Learn everything about your treatment
Learn everything about your treatment
1.5 to 3 hours
Day case or one night
General anaesthetic or local anaesthetic with sedation
6 - 12 months
Breast uplift overview
What is a breast uplift?
A breast uplift, also known as a mastopexy or “boob lift”, is a surgical procedure that aims to lift the breasts. This allows the breasts to achieve a firmer and younger-looking shape. It is essential that you familiarise yourself with this procedure before having treatment. This breast uplift overview gives a good initial introduction to the surgery.
What can a breast uplift achieve?
Sagging or drooping breasts can develop after breastfeeding, ageing, weight loss or pregnancy. The breasts begin to droop when the skin and breast ligaments begin to stretch, therefore providing less support to the underlying breast tissue.
A breast uplift will not significantly alter the size of your breasts. In some cases, your surgeon may suggest combining the uplift with a breast enlargement in order to add a fullness to the breasts. A breast lift can however, achieve the following:
- Lifted breasts
- Removal of excess skin
- Firmer and more shapely breasts
- Adjustment of the areola shape, position or size
- An increase in body confidence and self-esteem
You should aim to be at your target weight prior to surgery. This is because major weight changes can affect the results of your breast uplift. You should also aim to complete your family before having your breast uplift. This is because pregnancy and breastfeeding can also have an affect on the results.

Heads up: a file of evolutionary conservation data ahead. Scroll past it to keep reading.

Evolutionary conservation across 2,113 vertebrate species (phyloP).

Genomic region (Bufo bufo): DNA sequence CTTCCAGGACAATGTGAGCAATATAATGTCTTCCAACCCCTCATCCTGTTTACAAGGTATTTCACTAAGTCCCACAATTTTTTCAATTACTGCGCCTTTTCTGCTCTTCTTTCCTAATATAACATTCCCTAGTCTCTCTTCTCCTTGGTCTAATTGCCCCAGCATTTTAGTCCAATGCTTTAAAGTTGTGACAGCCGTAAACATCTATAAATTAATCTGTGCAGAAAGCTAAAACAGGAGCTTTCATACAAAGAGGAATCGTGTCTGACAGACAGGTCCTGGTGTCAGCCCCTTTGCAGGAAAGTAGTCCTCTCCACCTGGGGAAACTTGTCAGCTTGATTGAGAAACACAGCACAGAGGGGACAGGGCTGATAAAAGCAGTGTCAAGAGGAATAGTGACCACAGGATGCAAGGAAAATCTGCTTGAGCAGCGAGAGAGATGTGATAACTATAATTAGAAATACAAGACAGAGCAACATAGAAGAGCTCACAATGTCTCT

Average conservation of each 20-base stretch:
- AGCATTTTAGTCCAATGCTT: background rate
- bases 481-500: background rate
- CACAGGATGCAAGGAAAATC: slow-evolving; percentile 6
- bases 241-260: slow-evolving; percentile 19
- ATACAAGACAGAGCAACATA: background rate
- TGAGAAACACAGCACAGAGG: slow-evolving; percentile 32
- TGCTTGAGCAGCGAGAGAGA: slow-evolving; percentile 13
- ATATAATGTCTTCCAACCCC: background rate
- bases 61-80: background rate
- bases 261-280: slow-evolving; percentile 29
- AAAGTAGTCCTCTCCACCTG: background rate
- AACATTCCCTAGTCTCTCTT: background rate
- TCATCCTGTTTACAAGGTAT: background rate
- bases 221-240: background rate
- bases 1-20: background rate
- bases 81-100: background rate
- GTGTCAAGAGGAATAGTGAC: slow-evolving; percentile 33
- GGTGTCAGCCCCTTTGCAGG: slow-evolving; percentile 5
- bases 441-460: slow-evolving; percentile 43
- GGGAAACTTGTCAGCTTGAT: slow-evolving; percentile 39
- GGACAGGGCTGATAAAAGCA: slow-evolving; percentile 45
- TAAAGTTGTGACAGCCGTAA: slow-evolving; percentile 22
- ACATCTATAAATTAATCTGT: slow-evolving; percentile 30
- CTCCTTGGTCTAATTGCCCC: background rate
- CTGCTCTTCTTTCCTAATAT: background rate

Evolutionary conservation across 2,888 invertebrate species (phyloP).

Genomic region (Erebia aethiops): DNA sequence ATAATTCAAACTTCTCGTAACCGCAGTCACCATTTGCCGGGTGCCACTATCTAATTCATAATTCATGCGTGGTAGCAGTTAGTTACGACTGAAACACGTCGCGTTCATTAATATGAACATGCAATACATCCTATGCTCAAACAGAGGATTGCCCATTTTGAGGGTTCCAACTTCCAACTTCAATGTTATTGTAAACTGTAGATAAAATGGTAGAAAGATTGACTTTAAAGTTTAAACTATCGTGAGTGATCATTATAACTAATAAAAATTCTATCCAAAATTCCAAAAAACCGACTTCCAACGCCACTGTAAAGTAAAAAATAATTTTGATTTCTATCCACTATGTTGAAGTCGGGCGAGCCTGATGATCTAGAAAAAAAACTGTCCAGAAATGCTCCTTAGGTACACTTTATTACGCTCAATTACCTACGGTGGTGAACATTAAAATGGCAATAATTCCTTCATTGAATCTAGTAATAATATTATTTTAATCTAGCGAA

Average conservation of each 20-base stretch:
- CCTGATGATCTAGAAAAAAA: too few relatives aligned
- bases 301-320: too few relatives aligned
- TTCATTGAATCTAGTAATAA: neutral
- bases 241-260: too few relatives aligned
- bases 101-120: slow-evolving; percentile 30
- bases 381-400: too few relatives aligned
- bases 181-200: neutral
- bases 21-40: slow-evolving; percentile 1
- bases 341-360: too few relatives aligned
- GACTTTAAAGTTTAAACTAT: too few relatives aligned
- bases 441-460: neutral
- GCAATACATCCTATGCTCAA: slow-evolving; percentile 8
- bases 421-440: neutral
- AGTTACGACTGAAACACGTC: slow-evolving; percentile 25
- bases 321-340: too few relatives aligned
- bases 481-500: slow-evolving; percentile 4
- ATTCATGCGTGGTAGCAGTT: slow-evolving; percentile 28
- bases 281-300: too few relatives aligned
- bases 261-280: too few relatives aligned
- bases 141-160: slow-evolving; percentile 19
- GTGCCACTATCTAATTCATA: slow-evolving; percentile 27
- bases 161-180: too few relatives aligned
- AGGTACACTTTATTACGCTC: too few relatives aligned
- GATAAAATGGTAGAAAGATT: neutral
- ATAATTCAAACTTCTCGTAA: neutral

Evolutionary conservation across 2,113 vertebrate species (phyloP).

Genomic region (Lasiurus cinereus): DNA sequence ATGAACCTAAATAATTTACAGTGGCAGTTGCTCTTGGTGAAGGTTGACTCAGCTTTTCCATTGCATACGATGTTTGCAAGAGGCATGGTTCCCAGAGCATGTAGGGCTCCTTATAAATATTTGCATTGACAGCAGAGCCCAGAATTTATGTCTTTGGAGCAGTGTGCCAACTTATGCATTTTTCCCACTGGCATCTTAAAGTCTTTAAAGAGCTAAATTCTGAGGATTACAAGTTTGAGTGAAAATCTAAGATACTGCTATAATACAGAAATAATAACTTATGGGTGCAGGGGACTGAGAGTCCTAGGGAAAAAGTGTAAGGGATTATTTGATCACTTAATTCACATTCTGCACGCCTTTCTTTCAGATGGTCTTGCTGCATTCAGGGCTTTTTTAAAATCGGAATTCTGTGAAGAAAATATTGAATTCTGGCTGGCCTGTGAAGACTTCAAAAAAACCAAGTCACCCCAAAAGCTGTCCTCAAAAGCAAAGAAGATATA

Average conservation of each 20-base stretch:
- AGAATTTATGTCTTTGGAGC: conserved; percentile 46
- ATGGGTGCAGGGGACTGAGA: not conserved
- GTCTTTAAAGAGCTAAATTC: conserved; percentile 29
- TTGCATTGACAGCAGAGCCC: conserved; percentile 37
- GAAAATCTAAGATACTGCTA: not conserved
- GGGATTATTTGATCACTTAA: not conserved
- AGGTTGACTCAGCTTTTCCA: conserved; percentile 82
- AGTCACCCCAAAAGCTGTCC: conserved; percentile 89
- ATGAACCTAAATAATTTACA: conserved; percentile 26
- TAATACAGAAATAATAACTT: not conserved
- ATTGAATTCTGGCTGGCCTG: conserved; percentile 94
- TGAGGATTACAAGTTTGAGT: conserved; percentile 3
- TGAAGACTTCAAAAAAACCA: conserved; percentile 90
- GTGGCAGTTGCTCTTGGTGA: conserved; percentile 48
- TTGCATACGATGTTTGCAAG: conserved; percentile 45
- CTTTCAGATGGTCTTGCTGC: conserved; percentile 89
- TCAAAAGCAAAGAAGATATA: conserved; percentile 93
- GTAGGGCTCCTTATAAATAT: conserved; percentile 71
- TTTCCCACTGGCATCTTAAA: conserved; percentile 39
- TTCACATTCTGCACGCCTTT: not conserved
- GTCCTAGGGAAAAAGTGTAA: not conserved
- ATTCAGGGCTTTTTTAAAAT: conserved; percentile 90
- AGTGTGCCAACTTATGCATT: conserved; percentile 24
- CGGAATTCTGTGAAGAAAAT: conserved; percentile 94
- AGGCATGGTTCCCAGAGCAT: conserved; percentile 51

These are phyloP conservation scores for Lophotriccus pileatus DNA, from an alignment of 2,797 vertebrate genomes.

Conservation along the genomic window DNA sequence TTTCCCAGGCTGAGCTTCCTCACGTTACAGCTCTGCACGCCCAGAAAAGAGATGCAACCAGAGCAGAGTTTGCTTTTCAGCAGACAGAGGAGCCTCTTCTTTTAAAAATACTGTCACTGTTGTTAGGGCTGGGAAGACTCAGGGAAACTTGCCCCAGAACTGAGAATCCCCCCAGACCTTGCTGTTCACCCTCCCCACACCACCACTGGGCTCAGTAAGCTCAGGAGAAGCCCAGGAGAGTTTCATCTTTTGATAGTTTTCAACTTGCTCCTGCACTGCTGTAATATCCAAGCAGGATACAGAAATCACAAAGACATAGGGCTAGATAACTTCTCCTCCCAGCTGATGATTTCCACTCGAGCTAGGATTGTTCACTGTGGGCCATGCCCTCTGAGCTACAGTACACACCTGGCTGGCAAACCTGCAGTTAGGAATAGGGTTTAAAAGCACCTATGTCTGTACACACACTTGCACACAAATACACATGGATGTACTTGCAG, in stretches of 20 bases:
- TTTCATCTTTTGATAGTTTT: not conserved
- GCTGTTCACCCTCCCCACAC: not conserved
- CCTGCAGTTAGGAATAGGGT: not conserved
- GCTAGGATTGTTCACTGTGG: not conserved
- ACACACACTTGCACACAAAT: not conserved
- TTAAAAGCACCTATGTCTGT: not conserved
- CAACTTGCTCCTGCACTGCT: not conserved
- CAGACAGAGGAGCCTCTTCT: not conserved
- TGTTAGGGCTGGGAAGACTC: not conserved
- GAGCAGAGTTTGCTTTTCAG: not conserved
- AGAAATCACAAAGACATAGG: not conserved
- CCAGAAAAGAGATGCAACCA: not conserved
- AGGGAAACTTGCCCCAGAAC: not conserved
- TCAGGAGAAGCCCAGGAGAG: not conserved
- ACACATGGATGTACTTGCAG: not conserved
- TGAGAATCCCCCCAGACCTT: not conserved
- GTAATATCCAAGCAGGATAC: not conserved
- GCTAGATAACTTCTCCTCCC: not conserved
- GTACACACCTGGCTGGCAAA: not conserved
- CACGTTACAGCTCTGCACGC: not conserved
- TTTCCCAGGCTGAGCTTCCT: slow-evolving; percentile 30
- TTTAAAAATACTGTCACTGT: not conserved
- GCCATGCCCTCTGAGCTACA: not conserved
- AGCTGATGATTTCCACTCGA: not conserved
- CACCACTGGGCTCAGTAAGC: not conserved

Who are BAAPS and BAPRAS?
The British Association of Plastic Reconstructive and Aesthetic Surgeons (BAPRAS), and The British Association of Aesthetic Plastic Surgeons (BAAPS) are the UK’s leading associations for plastic surgeons. Surgeons may be members of one, or both societies.
All of our surgeons at Medbelle are members of BAAPS and/or BAPRAS. This helps us ensure that our patients receive only the highest quality of care. It is important for you to check that your surgeon is a BAAPS/BAPRAS member before having your surgery.
Breast uplift candidates
Who is an ideal candidate for a breast uplift?
Some women may want a breast uplift to improve the shape and look of their breasts. The most suitable breast uplift candidates include patients who are:
- Over 18 years old
- Have realistic expectations
- Physically healthy
- Not pregnant or nursing
- Prepared emotionally for the procedure
- Unhappy with the appearance of their breasts
- Non-smokers, or have not smoked or used nicotine for a minimum of 6 weeks before the operation.
Why have a breast uplift?
Sagging or drooping of the breasts occurs when the skin and ligaments of the breast are stretched, therefore providing less support to the breast tissue. This can occur as a result of pregnancy, breastfeeding, significant weight changes or ageing and gravity.
A breast uplift can reverse these effects by:
- Lifting the breasts
- Giving the breasts a firmer and more youthful look
- Increasing body confidence and self-esteem
Ideally, you should reach your target weight and complete your family before having surgery. This is because significant weight changes, pregnancy and breastfeeding can all affect the results of your breast uplift.
What can a breast uplift achieve?